– Triple H recently spoke with USA Today’s For The Win blog to promote his upcoming induction into the International Sports Hall of Fame. Below are highlights:
FTW: What do you think caused the WWE roster to transform over time from a cast of larger-than-life guys to today’s more diverse group of athletes?
Triple H: It’s changed with the world. You can see the differences in the performers in the WWE from the ’70s and what those bodies looked like, to the ’80s and the ’90s with the Hogans and that era, to the Attitude Era, my era… and the bodies [becoming] sleeker, faster, more versatile…. As crossfit has become more mainstream, as parkour has become a part of the vernacular, you see these guys that are able to do amazing things that 20 years ago we would’ve not even been able to think about doing.
FTW: Has it been a difficult transition for you to go from a full-time wrestler to a WWE executive? Do you still wish you were wrestling each week?
Triple H: Yeah, every now and then I’ll hip toss somebody in the board room by accident. I’ll just walk in there and clobber somebody. Old habits die hard. It’s tough — when I first made the transition, Vince [McMahon] was on me about doing it a lot. He felt like I was getting to a point where I could really contribute. I had been doing it behind the scenes a lot for years and he just wanted me to contribute more in that role. It eventually got to a point where I had an injury, spent some time in the office, and it just sort of morphed into me doing it full time and becoming an executive. When you’re used to traveling 250 days a year and then next thing you know you’re in an office every day wearing a suit and tie having meetings. 90 percent of my day is spent doing either creative or things like developing talent or recruiting talent, so that is the stuff that’s very intriguing and stimulating to me and I love doing. I could do without maybe some of the finance meetings.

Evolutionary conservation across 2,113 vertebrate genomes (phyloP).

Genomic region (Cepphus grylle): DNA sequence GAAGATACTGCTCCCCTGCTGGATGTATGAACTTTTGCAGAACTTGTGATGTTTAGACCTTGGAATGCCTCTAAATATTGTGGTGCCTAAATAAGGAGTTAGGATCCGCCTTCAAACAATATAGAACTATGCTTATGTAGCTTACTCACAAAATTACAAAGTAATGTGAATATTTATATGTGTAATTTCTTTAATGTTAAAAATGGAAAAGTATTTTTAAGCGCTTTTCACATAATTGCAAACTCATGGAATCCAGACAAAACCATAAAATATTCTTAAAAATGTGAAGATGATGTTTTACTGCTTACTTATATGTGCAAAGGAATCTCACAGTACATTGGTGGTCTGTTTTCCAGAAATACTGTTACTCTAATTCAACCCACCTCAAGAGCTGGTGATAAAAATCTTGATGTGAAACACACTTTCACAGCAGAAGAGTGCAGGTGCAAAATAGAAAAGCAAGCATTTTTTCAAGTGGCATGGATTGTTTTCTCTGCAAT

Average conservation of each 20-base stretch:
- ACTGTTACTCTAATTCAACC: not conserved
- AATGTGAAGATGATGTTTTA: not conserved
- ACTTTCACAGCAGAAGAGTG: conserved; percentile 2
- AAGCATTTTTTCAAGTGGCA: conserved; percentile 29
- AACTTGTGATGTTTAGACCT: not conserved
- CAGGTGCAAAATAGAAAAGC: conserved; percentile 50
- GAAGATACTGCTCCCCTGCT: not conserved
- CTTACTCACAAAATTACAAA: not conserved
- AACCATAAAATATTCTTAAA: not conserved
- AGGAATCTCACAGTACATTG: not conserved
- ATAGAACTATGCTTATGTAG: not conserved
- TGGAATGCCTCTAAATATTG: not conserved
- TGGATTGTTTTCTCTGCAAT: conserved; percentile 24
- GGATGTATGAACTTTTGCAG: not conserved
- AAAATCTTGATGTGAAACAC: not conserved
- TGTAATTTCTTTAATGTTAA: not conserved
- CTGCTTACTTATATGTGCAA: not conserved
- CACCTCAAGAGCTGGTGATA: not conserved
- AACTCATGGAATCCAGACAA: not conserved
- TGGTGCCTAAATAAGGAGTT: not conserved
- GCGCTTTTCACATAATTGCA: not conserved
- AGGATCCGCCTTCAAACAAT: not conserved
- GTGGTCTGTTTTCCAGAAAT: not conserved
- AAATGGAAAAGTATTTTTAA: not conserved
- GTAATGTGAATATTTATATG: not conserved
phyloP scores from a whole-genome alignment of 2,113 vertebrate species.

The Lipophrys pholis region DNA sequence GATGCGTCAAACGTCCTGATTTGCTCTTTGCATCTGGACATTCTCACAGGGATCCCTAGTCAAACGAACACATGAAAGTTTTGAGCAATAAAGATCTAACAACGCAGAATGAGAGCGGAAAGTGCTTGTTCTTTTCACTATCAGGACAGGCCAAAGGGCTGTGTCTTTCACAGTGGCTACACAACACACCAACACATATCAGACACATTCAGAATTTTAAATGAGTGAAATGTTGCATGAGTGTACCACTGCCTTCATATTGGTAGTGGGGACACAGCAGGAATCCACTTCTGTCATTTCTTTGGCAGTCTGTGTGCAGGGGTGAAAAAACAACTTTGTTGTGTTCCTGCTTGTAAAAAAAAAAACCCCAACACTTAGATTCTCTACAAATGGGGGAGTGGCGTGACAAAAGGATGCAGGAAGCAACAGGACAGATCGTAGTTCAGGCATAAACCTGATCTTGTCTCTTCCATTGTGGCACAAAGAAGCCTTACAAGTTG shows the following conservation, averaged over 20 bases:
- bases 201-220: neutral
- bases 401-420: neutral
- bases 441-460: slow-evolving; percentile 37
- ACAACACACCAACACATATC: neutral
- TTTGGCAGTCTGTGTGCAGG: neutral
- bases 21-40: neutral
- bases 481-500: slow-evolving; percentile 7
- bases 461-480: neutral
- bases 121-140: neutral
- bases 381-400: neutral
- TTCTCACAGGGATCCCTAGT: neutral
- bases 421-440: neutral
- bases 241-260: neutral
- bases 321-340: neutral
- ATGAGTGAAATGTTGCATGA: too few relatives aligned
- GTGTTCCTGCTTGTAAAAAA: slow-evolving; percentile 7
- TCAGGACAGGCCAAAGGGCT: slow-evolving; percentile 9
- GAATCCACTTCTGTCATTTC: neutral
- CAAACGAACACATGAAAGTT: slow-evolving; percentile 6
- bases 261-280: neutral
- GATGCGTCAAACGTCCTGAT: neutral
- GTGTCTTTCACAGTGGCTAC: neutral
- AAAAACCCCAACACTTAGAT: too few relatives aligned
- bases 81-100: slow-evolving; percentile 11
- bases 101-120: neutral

FTW: What has been your biggest accomplishment outside of the ring?
Triple H: We didn’t even have a department called ‘talent development’ when I came in. It was a concept that I pitched to Vince, that I said ‘we have talent relations and all this stuff that we do with talent, but we’re not doing anything to develop the future.’ Or very little, I should say. And we started a division called talent development that I just grabbed, and Vince thankfully gave me the freedom and the trust and confidence and ability to be able to create this.
I started a process of creating something from nothing, and I just looked at it from the standpoint of ‘if I was 20 years old, and I was trying to make it in the WWE knowing everything I know now, what would I want?’ What would I need? What would make it the easiest for me to get where I needed to be? And then I set about creating that system and designing it. We opened up a little less than 30,000-foot Performance Center in Orlando, Florida, partnered with Full Sail college to produce a TV show with us, and NXT was born. We started a recruiting process where we, rather than sitting and waiting for talent to call us, we were going and finding them. We were starting to find out that people were really interested, but they had no idea. Like how do you go about being a WWE superstar? So we created a system and a format for them to be able to do that.